Agriculture has a knack for keeping you humble. Just when you figure one thing out, you realize behind every door there is an entire room of unknowns.
Sure Growth Technologies recently had their field day at Aberhart Farms, just north of Marchwell, SK. One of the presenters was Elston Solberg, currently a senior agri-coach with Agritrend. Solberg will soon be starting a new venture, Earth Dirt Soil, which will continue Solberg’s passion for the field of agronomy.
There was a time when understanding the importance of the ratio between nitrogen and sulphur, for canola, was cutting edge agronomy. Now, we recognize that ratio is only the beginning of where the science of agronomy has to go. Solberg says, “When you look at your tissue test there’s three key ratios that we need to pay attention to. The first one is your N-to-S ratio (nitrogen to sulphur). Second is your N-to-K ratio (nitrogen to potassium) and your third is calcium to boron ratio. So the next question is, ‘well why?'” (Story continues below)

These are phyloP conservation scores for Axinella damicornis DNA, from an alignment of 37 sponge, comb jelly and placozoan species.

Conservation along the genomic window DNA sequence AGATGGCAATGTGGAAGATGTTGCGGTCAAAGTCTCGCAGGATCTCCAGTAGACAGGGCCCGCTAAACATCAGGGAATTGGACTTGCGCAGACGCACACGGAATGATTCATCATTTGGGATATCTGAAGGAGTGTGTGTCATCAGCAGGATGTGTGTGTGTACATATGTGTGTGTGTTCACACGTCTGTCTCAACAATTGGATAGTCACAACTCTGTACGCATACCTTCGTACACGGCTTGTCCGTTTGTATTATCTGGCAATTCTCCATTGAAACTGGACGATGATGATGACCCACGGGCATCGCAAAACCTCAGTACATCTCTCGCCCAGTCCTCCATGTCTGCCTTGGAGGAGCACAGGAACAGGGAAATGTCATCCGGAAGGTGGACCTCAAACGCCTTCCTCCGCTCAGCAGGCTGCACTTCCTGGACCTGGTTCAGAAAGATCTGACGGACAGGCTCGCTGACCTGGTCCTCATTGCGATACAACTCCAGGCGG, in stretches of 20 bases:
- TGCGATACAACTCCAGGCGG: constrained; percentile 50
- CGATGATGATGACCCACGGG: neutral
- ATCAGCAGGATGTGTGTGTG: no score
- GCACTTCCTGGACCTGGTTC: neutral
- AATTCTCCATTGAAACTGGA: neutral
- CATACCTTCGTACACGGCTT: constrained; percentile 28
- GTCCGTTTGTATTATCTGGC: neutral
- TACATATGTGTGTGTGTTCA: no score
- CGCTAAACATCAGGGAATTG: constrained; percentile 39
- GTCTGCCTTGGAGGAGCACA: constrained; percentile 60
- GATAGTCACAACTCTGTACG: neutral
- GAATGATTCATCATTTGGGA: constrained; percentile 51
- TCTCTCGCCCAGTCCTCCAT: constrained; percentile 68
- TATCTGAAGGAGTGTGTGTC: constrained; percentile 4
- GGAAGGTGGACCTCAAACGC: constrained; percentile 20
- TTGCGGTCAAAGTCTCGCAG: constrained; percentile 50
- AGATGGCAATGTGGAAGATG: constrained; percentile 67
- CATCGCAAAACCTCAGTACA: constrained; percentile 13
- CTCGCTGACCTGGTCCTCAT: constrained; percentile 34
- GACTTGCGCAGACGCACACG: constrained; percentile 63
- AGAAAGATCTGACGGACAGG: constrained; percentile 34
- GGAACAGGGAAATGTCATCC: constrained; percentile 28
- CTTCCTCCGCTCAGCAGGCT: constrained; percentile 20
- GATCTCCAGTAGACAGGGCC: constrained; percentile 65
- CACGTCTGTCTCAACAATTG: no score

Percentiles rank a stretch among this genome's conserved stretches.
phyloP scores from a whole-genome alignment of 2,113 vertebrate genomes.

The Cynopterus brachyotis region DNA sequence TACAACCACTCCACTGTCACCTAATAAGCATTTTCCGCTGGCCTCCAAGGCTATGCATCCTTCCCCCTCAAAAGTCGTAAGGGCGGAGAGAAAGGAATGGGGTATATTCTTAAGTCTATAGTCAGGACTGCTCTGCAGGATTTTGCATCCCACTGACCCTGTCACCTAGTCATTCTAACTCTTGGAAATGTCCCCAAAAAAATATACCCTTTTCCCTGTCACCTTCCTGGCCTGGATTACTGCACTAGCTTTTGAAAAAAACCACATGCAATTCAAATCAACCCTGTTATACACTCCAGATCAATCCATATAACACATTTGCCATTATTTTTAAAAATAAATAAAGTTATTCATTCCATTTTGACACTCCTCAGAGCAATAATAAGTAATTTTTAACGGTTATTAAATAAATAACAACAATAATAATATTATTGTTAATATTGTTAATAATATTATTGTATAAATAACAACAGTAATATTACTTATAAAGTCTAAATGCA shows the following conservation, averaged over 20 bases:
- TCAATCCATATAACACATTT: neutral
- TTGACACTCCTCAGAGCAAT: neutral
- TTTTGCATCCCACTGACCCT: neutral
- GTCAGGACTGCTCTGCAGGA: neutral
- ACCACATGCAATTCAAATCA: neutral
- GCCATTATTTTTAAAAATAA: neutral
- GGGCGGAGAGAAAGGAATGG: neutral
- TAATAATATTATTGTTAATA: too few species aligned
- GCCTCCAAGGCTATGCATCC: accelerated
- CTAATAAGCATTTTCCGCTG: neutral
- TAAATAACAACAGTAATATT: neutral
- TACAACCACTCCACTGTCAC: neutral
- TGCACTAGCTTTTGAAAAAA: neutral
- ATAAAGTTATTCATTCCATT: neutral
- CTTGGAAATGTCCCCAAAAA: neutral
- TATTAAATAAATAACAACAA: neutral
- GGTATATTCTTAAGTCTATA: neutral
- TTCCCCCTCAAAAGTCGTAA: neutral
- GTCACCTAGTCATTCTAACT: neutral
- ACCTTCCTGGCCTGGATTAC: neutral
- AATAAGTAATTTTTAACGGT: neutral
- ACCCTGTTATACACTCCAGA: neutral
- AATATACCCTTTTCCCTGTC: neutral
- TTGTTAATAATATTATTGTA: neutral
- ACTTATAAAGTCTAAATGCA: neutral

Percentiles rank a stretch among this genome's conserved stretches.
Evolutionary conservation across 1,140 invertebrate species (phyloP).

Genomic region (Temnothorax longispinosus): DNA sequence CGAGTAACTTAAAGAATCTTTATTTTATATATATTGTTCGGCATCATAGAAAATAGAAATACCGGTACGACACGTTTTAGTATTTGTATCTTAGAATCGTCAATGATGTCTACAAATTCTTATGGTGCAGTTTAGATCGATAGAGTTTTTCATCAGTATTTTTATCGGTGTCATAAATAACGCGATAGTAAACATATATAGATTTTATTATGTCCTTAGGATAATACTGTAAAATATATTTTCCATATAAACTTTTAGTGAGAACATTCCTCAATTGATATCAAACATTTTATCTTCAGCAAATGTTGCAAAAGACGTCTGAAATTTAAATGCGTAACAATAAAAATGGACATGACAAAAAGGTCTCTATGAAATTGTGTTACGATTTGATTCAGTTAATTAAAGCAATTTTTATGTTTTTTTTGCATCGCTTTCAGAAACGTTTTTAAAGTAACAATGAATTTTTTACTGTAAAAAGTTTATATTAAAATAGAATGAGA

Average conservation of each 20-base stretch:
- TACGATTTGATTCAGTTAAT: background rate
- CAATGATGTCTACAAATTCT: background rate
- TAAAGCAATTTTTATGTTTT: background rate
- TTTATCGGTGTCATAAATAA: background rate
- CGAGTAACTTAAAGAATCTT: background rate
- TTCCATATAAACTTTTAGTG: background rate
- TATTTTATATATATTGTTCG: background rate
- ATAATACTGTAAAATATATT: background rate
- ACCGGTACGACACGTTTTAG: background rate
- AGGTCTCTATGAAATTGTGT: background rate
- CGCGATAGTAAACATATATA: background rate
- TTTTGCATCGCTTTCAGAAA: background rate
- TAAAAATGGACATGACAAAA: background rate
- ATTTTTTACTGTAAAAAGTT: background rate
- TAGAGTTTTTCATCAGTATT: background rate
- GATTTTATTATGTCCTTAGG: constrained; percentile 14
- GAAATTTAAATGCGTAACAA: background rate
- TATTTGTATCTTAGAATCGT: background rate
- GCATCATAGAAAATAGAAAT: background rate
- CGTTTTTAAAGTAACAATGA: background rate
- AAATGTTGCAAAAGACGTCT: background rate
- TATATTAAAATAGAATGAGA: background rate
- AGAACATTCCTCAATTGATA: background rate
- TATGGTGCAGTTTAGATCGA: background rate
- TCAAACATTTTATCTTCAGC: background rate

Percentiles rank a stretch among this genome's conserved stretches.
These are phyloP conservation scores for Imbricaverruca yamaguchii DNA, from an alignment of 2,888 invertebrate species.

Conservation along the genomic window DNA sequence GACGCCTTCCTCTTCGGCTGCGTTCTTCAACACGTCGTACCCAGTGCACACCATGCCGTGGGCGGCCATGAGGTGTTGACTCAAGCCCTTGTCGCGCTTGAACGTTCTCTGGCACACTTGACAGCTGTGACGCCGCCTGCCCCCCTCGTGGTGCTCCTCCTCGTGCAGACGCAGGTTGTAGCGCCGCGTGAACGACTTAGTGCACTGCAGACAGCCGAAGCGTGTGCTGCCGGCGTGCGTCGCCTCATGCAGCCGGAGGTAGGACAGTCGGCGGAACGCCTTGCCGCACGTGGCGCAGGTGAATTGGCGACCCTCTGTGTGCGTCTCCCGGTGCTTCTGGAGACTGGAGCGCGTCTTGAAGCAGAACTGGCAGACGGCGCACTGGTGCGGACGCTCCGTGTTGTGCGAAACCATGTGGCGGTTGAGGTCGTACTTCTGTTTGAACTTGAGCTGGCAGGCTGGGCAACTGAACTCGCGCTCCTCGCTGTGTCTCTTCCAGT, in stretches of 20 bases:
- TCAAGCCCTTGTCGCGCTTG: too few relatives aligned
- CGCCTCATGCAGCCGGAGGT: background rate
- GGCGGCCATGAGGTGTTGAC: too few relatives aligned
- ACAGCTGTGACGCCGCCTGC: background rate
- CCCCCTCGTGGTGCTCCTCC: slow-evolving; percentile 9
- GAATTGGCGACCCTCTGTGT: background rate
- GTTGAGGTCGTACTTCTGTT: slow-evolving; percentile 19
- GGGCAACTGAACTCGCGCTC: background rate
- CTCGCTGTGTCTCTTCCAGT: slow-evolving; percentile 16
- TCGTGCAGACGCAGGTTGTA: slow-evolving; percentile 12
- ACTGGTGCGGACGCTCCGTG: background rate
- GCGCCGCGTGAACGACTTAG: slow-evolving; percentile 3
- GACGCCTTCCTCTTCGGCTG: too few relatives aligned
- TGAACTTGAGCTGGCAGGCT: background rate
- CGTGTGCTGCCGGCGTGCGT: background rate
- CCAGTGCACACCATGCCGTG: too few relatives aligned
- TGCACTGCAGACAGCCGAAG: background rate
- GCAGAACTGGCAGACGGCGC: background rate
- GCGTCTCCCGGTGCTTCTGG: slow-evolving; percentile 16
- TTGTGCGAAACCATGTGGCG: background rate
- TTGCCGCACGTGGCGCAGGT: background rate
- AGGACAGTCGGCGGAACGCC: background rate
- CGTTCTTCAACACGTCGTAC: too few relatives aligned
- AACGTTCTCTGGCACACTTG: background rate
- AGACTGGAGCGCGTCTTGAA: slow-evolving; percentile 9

The N- to-S ratio, Solberg says, “is all all about amino acids.” Though sulphur is part of the makeup of only two amino acids, these two monitor the production of all the other amino acids. This is why agronomists first noted that if farmers added too much nitrogen and neglected the sulphur, they could do more harm than good.
Once you get the nitrogen to sulphur balanced then it is important to have the nitrogen to potassium ratio right. Solberg says, “If you want to grow a bushel of canola it needs 3.3 pounds of nitrogen and it needs 2.2 to 2.4 pounds of potassium. And so that’s why the ratio is so important, because the demand for potassium from about the elongation stage to bloom is just about straight up.”
The third vital ratio is calcium to boron. Solberg explains, “If calcium is my hand, boron is the glove. Boron is the nutrient that helps strengthen the cell walls even more. It;s involved in driving roots. It’s involved in cell differentiation. It’s involved in pollination. It’s involved in so many things.”
Solberg is hoping to help younger agronomist have a more holistic view of agronomy. Having an understanding of ratios and balance is an important part of understanding how a plant works. It’s all a part of what Solberg calls, ‘thinking like a plant.’